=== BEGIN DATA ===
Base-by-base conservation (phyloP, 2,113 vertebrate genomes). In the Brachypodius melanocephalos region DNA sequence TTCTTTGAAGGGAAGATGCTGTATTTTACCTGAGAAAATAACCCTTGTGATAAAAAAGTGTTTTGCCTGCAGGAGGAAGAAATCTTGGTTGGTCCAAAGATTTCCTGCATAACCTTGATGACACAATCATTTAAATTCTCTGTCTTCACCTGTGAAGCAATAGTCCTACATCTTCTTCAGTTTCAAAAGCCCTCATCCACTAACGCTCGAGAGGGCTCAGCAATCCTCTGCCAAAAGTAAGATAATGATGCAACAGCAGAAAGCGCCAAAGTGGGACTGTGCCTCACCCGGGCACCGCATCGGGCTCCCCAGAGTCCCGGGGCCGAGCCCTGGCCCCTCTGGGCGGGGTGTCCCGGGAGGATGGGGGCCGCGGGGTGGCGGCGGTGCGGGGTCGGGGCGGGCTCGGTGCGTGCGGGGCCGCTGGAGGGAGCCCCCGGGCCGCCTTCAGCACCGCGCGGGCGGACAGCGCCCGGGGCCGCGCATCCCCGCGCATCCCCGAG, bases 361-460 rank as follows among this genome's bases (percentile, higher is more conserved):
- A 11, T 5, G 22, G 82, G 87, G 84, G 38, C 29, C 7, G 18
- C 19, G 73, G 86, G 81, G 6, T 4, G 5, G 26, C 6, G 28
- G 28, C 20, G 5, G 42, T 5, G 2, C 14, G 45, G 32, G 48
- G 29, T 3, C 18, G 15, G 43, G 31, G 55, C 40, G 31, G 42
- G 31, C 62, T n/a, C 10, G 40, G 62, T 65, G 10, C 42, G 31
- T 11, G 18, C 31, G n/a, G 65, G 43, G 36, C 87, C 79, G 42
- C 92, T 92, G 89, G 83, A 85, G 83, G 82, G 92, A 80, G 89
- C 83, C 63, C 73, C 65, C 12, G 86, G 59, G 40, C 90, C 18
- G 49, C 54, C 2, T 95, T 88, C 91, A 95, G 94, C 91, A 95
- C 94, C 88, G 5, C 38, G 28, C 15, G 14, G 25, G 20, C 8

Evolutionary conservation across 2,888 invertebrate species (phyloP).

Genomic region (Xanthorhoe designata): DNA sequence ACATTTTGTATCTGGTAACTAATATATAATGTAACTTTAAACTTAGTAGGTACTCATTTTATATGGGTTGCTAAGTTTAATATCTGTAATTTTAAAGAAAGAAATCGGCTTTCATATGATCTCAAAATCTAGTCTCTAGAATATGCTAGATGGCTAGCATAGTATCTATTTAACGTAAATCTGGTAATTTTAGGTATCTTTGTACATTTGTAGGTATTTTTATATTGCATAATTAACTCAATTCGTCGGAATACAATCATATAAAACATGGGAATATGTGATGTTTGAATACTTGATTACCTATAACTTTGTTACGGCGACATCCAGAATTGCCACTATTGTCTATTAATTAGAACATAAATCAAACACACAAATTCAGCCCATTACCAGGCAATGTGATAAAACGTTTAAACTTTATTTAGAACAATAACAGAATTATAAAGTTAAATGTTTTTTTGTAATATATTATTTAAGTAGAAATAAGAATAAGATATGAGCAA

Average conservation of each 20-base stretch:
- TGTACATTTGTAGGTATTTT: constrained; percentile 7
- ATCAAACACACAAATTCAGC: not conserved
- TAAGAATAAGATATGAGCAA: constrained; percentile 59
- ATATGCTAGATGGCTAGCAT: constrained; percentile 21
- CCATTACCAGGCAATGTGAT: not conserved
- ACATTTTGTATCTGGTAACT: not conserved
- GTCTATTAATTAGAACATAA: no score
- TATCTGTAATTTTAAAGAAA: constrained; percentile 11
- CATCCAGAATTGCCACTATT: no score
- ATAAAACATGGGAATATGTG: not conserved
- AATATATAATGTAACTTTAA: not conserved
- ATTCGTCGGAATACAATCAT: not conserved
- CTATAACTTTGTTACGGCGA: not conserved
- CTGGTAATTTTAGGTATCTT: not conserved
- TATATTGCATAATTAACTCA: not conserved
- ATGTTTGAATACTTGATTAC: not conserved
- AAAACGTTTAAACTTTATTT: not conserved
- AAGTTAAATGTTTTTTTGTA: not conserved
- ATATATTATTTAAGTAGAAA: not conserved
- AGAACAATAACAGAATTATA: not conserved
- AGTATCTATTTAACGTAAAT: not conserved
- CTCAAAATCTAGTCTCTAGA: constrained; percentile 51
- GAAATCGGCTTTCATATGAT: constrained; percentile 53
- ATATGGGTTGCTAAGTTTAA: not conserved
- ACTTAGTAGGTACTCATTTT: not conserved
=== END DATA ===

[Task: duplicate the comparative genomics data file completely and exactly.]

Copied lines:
Base-by-base conservation (phyloP, 2,113 vertebrate genomes). In the Brachypodius melanocephalos region DNA sequence TTCTTTGAAGGGAAGATGCTGTATTTTACCTGAGAAAATAACCCTTGTGATAAAAAAGTGTTTTGCCTGCAGGAGGAAGAAATCTTGGTTGGTCCAAAGATTTCCTGCATAACCTTGATGACACAATCATTTAAATTCTCTGTCTTCACCTGTGAAGCAATAGTCCTACATCTTCTTCAGTTTCAAAAGCCCTCATCCACTAACGCTCGAGAGGGCTCAGCAATCCTCTGCCAAAAGTAAGATAATGATGCAACAGCAGAAAGCGCCAAAGTGGGACTGTGCCTCACCCGGGCACCGCATCGGGCTCCCCAGAGTCCCGGGGCCGAGCCCTGGCCCCTCTGGGCGGGGTGTCCCGGGAGGATGGGGGCCGCGGGGTGGCGGCGGTGCGGGGTCGGGGCGGGCTCGGTGCGTGCGGGGCCGCTGGAGGGAGCCCCCGGGCCGCCTTCAGCACCGCGCGGGCGGACAGCGCCCGGGGCCGCGCATCCCCGCGCATCCCCGAG, bases 361-460 rank as follows among this genome's bases (percentile, higher is more conserved):
- A 11, T 5, G 22, G 82, G 87, G 84, G 38, C 29, C 7, G 18
- C 19, G 73, G 86, G 81, G 6, T 4, G 5, G 26, C 6, G 28
- G 28, C 20, G 5, G 42, T 5, G 2, C 14, G 45, G 32, G 48
- G 29, T 3, C 18, G 15, G 43, G 31, G 55, C 40, G 31, G 42
- G 31, C 62, T n/a, C 10, G 40, G 62, T 65, G 10, C 42, G 31
- T 11, G 18, C 31, G n/a, G 65, G 43, G 36, C 87, C 79, G 42
- C 92, T 92, G 89, G 83, A 85, G 83, G 82, G 92, A 80, G 89
- C 83, C 63, C 73, C 65, C 12, G 86, G 59, G 40, C 90, C 18
- G 49, C 54, C 2, T 95, T 88, C 91, A 95, G 94, C 91, A 95
- C 94, C 88, G 5, C 38, G 28, C 15, G 14, G 25, G 20, C 8

Evolutionary conservation across 2,888 invertebrate species (phyloP).

Genomic region (Xanthorhoe designata): DNA sequence ACATTTTGTATCTGGTAACTAATATATAATGTAACTTTAAACTTAGTAGGTACTCATTTTATATGGGTTGCTAAGTTTAATATCTGTAATTTTAAAGAAAGAAATCGGCTTTCATATGATCTCAAAATCTAGTCTCTAGAATATGCTAGATGGCTAGCATAGTATCTATTTAACGTAAATCTGGTAATTTTAGGTATCTTTGTACATTTGTAGGTATTTTTATATTGCATAATTAACTCAATTCGTCGGAATACAATCATATAAAACATGGGAATATGTGATGTTTGAATACTTGATTACCTATAACTTTGTTACGGCGACATCCAGAATTGCCACTATTGTCTATTAATTAGAACATAAATCAAACACACAAATTCAGCCCATTACCAGGCAATGTGATAAAACGTTTAAACTTTATTTAGAACAATAACAGAATTATAAAGTTAAATGTTTTTTTGTAATATATTATTTAAGTAGAAATAAGAATAAGATATGAGCAA

Average conservation of each 20-base stretch:
- TGTACATTTGTAGGTATTTT: constrained; percentile 7
- ATCAAACACACAAATTCAGC: not conserved
- TAAGAATAAGATATGAGCAA: constrained; percentile 59
- ATATGCTAGATGGCTAGCAT: constrained; percentile 21
- CCATTACCAGGCAATGTGAT: not conserved
- ACATTTTGTATCTGGTAACT: not conserved
- GTCTATTAATTAGAACATAA: no score
- TATCTGTAATTTTAAAGAAA: constrained; percentile 11
- CATCCAGAATTGCCACTATT: no score
- ATAAAACATGGGAATATGTG: not conserved
- AATATATAATGTAACTTTAA: not conserved
- ATTCGTCGGAATACAATCAT: not conserved
- CTATAACTTTGTTACGGCGA: not conserved
- CTGGTAATTTTAGGTATCTT: not conserved
- TATATTGCATAATTAACTCA: not conserved
- ATGTTTGAATACTTGATTAC: not conserved
- AAAACGTTTAAACTTTATTT: not conserved
- AAGTTAAATGTTTTTTTGTA: not conserved
- ATATATTATTTAAGTAGAAA: not conserved
- AGAACAATAACAGAATTATA: not conserved
- AGTATCTATTTAACGTAAAT: not conserved
- CTCAAAATCTAGTCTCTAGA: constrained; percentile 51
- GAAATCGGCTTTCATATGAT: constrained; percentile 53
- ATATGGGTTGCTAAGTTTAA: not conserved
- ACTTAGTAGGTACTCATTTT: not conserved